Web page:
Biological Activities of Frankincense Essential Oil in Human Dermal Fibroblasts
Xuesheng Han, Damian Rodriguez, Tory L. Parker
Reference: BIOPEN 34
To appear in: Biochimie Open
Received Date: 12 December 2016
Revised Date: 25 January 2017
Accepted Date: 27 January 2017
Please cite this article as: X. Han, D. Rodriguez, T.L Parker, Biological Activities of Frankincense
Essential Oil in Human Dermal Fibroblasts, Biochimie Open (2017), doi: 10.1016/j.biopen.2017.01.003.
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Title: Biological Activities of Frankincense Essential Oil in Human Dermal Fibroblasts
Authors and Affiliations:
, Damian Rodriguez, and Tory L Parker
dōTERRA International, LLC, 389 S. 1300 W. Pleasant Grove, UT 84062, USA
Corresponding author: Xuesheng Han, dōTERRA International, LLC, 389 S. 1300 W. Pleasant
Grove, UT 84062, USA. Email: firstname.lastname@example.org.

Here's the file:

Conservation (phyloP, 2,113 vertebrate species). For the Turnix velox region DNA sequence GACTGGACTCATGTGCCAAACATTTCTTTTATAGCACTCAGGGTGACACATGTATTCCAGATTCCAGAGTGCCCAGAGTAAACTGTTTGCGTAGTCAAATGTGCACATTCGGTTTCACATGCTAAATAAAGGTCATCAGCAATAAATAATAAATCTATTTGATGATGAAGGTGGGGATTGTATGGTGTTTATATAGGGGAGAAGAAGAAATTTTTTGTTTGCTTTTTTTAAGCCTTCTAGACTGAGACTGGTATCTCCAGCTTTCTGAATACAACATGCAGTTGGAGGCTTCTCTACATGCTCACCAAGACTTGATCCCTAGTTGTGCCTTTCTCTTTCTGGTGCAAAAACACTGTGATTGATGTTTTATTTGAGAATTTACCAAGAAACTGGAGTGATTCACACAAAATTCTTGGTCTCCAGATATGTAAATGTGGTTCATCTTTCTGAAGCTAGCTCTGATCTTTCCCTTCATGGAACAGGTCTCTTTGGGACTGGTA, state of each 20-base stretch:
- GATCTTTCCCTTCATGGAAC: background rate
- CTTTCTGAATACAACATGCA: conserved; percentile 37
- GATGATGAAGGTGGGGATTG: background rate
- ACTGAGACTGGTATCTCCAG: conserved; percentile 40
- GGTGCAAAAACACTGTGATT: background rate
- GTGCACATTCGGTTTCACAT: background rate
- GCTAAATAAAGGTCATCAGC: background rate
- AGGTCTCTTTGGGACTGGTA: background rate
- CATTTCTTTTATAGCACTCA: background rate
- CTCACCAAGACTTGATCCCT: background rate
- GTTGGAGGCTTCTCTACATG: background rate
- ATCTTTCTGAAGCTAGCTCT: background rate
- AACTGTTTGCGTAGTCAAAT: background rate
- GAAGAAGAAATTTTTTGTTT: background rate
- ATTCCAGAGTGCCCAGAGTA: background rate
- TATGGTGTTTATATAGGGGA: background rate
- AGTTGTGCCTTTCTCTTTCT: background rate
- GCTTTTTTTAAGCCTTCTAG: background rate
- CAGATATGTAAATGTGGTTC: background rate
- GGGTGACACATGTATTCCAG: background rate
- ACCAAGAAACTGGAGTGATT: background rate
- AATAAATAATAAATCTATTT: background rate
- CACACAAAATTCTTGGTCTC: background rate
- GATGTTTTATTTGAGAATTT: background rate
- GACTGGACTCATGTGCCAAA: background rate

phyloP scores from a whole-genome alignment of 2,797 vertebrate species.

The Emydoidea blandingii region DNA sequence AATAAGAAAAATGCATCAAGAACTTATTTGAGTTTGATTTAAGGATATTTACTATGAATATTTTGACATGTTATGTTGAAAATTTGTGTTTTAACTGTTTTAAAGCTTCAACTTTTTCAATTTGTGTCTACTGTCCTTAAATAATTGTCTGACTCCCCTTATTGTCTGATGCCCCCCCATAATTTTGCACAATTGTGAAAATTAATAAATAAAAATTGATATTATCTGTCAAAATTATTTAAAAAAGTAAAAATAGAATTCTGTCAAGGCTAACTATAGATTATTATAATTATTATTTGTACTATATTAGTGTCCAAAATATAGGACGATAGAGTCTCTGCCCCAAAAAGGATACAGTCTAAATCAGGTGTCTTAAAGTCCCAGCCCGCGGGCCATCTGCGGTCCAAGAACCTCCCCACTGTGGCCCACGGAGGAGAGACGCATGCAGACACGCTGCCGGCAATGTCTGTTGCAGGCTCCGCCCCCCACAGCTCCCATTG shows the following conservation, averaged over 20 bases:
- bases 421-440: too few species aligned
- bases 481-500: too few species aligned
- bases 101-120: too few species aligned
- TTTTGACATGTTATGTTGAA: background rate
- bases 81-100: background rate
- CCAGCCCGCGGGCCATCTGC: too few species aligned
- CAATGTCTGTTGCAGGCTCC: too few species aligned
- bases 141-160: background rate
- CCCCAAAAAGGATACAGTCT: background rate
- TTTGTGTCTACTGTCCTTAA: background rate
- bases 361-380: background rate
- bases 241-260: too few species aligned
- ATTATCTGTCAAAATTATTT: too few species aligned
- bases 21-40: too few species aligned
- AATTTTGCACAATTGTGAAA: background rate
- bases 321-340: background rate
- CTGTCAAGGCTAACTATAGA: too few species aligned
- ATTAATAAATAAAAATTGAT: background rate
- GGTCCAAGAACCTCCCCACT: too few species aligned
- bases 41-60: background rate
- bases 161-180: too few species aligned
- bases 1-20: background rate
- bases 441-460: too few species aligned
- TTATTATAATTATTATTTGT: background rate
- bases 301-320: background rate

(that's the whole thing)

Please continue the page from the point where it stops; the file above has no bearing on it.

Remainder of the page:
Running title: Effect of Frankincense essential oil in human skin cells
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Although frankincense essential oil (FREO
) has become increasingly popular in skin care,
research on its biological activities in human skin cells is scarce, if not completely absent. In the
current study, we explored the biological activities of FREO in pre-inflamed human dermal
fibroblasts by analyzing the levels of 17 important protein biomarkers pertinent to
inflammation and tissue remodeling. FREO exhibited robust anti-proliferative activity in these
skin cells. It also significantly inhibited collagen III, interferon gamma-induced protein 10, and
intracellular cell adhesion molecule 1. We also studied its effect in regulating genome-wide
gene expression. FREO robustly modulated global gene expression. Furthermore, Ingenuity®
Pathway Analysis showed that FREO affected many important signaling pathways that are
closely related to inflammation, immune response, and tissue remodeling. This study provides
the first evidence of the biological activities of FREO in human dermal fibroblasts. Consistent
with existing studies in other models, the current study suggests that FREO possesses promising
potential to modulate the biological processes of inflammation and tissue remodeling in human
Keywords: inflammation; immune response; tissue remodeling; alpha-pinene; anti-
proliferation; skin health
FREO, frankincense essential oil